Prognostic Significance of MicroRNA-16 Expression in Human Colorectal Cancer
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- Qian, J., Jiang, B., Li, M. et al. World J Surg (2013) 37: 2944. doi:10.1007/s00268-013-2205-4
MicroRNAs (miRNAs), small noncoding RNAs, have been reported to be highly involved in the formation and progression of all types of human cancer including colorectal cancer (CRC). Therefore, miRNAs are also potential prognostic biomarkers in CRC patients. The aim of this study was to detect the expression of miR-16 in human CRC tissues and investigate its clinicopathologic or prognostic significance.
TaqMan quantitative reverse transcription polymerase chain reaction (qRT-PCR) assay was performed to determine the expression of miR-16 in 143 primary CRC tissues and 18 corresponding normal colonic mucosa from patients who had undergone surgery. The association of miR-16 expression with clinicopathologic features of CRC patients was statistically analyzed. Kaplan–Meier analyses were used to assess patient survival. Univariate and multivariate Cox analyses were performed.
The relative level of miR-16 in 18 CRC tissues was significantly lower than that in corresponding normal colonic mucosa (p < 0.001). Statistical analyses revealed that the status of miR-16 expression was closely associated with tumor differentiation, lymph node metastasis, L category, V category, TNM stage, and tumor recurrence of CRC (p = 0.001, 0.003, 0.001, 0.005, 0.003, and 0.017, respectively). Kaplan–Meier analyses indicated that patients with low-miR-16 had lower 5-year overall survival than those with high-miR-16 (31.2 vs. 58.3 %; p = 0.0012). Multivariate Cox regression analyses indicated that the status of miR-16 expression might be an independent prognostic factor for CRC patients (hazard ratio 1.67; 95 % confidence interval 1.22–2.54; p = 0.018).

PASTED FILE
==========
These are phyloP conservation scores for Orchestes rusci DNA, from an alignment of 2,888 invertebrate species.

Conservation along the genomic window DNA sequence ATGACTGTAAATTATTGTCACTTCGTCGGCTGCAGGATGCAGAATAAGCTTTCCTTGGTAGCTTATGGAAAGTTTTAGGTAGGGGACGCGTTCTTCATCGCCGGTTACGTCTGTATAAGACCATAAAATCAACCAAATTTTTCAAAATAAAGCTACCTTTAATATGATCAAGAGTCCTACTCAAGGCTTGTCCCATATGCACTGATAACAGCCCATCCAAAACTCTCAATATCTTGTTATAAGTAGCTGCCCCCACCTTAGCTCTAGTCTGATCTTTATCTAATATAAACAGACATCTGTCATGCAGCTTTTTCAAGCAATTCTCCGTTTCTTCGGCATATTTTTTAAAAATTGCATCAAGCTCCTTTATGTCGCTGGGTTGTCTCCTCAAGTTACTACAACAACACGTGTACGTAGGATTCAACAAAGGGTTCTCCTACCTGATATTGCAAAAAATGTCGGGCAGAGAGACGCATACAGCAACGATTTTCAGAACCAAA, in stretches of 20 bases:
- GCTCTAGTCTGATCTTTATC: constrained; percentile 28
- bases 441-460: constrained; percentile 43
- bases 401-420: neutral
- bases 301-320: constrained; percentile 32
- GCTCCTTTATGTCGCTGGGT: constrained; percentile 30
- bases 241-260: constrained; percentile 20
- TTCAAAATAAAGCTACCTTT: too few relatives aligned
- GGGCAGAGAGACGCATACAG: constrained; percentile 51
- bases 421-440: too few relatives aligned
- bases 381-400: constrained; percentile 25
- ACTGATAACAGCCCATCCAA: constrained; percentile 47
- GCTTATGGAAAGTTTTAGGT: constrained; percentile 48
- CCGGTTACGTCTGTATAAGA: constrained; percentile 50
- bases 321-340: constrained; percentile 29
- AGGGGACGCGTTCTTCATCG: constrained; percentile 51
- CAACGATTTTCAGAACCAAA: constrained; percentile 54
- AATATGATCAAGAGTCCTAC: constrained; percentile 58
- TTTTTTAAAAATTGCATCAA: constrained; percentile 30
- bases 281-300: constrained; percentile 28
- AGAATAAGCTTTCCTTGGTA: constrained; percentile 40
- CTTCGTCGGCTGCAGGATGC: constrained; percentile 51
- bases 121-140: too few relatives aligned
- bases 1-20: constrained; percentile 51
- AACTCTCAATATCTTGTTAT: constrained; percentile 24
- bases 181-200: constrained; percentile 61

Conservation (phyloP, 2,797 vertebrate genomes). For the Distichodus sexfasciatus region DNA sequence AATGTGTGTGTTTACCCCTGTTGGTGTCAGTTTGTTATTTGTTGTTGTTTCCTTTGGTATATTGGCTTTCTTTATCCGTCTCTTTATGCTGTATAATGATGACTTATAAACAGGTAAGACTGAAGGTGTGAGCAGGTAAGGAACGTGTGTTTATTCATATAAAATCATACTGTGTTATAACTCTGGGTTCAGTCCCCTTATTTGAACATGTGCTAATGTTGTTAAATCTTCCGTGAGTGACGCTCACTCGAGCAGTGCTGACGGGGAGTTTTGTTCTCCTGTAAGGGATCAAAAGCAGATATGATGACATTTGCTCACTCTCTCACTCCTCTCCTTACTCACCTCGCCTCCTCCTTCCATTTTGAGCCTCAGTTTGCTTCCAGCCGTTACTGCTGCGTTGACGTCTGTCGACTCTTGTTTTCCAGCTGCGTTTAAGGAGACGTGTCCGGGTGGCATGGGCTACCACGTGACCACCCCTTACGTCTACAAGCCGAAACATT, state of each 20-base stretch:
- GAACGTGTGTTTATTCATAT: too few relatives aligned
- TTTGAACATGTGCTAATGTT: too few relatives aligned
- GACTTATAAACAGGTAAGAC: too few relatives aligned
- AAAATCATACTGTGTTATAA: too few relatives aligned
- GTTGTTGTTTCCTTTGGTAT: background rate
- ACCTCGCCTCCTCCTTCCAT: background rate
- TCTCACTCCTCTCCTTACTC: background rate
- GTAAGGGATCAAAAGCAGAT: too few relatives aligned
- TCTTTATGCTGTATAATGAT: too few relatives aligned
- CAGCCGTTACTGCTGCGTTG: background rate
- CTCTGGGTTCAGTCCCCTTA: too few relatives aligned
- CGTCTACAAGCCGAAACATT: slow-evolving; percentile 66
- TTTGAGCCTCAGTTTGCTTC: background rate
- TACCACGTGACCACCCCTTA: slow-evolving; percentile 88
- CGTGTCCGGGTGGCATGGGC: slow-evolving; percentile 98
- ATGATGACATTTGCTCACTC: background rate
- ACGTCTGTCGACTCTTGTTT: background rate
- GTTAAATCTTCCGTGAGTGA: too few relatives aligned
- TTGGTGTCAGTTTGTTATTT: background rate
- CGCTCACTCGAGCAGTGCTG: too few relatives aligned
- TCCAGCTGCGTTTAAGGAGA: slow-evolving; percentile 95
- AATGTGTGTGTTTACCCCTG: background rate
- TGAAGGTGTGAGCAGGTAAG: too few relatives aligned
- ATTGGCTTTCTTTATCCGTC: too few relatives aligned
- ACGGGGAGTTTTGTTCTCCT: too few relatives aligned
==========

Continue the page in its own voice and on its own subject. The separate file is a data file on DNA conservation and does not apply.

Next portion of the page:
Down-regulation of miR-16 plays critical roles in CRC progression. Low miR-16 expression is an independent factor predicting a poor prognosis for CRC patients.